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for so many hardworking humble people. inaction should not be an option. in texas, this body's inaction will be felt almost immediately. nearly 100,000 texans could lose their jobs. texas schools stand to lose almost $70 million. putting nearly 1,000 educators out of work and countless children at risk of a disrupted education. more than 50,000 of the folks supporting our military, many of them veterans themselves, could lose 20% of their pay in the next year. the president and democrats have offered a balanced solution to stop the sequester and reduce our deficit below the historic average. mr. castro: mr. speaker, i urge you to allow these proposals to come before the full house. our community deserves good faith action from congress. i yield back my time. the speaker pro tempore: the gentleman yields back. pursuant to clause 8 of rule 20, the chair will postpone further proceedings today on the motion to suspend the rules on which a recorded vote or the yeas and nays are ordered or on which the
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vote incurs objection under clause 6 of rule 20. any recorded vote on the postponed question will be taken later. for what purpose does the gentlewoman from michigan seek recognition? mrs. miller: i move that the house suspend the rules and agree to house resolution 77. the speaker pro tempore: the clerk will report the title of the resolution. the clerk: house resolution 77. resolution establishing an academic competition in the fields of science, technology, engineering, and mathematics among students in congressional districts. the speaker pro tempore: pursuant to the rule, the gentlewoman from michigan, mrs. miller, and the gentleman from pennsylvania, mr. brady, each will control 20 minutes. the chair recognizes the gentlewoman from michigan. mrs. miller: mr. speaker, thank you. i would ask unanimous consent that all members may have five legislative days to revise and extend their remarks on the house -- resolution. the speaker pro tempore: without objection. mrs. miller: i yield myself such time as i may consume. mr. speaker, mrs. miller: i rise today to establish an academic
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competition that promotes innovation among students from across the country in the science, technology, engineering and math or the stem fields as they are called. this program will be modeled, mr. speaker, after the congressional art competition. the academic congressional competent ligs will be a nationwide stem competition, for participating students in every congressional district. each year students will submit stem projects or programs to their representatives for consideration. representatives, members of congress, will then select a winning submission that will be recognized in washington, d.c., each year. the initial focus of this competition will be software application, submissions will include -- likely include smartphone apps, management software programs and social media technology. stem positions are among the fastest growing occupations. unfortunately organizations are having a difficult time filling these positions with qualified and diverse candidates. at least half the growth in the u.s. gross domestic product over the last 50 years has been due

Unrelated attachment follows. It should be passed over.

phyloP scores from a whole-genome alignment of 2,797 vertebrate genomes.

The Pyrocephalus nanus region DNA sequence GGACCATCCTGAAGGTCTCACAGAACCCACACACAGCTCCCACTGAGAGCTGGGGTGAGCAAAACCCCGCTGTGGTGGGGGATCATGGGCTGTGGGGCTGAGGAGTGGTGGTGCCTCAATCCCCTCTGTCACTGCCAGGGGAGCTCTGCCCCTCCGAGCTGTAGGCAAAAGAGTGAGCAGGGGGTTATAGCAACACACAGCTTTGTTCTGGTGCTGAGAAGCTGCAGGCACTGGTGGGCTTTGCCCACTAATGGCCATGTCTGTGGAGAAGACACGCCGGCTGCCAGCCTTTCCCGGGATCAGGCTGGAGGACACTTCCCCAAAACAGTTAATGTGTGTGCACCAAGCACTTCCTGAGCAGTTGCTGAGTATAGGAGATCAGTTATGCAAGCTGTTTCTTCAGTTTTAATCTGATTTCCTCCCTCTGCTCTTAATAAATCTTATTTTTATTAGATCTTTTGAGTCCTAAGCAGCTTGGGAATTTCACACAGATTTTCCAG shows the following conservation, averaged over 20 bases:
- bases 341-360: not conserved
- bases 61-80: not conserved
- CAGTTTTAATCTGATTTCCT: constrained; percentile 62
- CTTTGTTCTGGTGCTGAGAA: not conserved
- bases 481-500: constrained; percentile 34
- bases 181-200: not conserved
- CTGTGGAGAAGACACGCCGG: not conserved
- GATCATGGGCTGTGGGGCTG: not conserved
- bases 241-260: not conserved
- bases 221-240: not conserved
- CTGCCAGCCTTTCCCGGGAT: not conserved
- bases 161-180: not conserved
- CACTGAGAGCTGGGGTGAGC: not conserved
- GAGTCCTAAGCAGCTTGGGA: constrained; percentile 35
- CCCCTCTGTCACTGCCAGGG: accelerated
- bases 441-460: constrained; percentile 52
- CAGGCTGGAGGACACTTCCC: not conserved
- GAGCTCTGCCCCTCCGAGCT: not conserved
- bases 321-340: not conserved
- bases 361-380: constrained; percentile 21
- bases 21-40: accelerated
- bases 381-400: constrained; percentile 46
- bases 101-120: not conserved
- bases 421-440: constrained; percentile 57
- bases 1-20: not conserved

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to science and engineering. yet the united states, mr. speaker, unfortunately is losing its competitive edge in those fields. according to a 2010 national academies report, the united states ranked 27th among developed countries in the proportion of college students earning bachelors degrees in science or engineering. as i mentioned, it's our intent to model this program after the artistic discovery competition and i would say, mr. speaker, since my arrival here in congress, i've just marveled at the incredible abilities, talents, creativity of young artists from my district and i certainly have been honored to display the winning submission here in the capitol building. i truly believe that the artistic discovery has worked to inspire those artists to really hone their skills and advance their creativity. and this stem competition, this program today that we're talking about, could do so much more of the same and perhaps to help us discover the next steve jobs or bill gates. this would not only help our young people to thrive but also advance our entire economy.
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a study by the president's council of advisors in science and technology found that over the next decade, quote, economic forecasts point to the need for producing approximately one million more college graduates in stem fields than expected, unquote. we are nowhere near, mr. speaker, meeting that goal and this competition would be a no-cost way to further interest in the field. additionally fewer than 1/3 of the agent graders in the united states -- eighth graders in the united states show proficiency in science and mathematics. only nine states allow computer science courses to count toward high school graduation requirements. i know we can do better than that. we can help america's schools to do more to prepare our children in the stem field. we can help stimulate the work force by helping america's young people, not only to be prepared, but to ably fill stem jobs in our economy as they are created. it's vital to our economy and to our future that america remain competitive in this growing field. we can encourage and embrace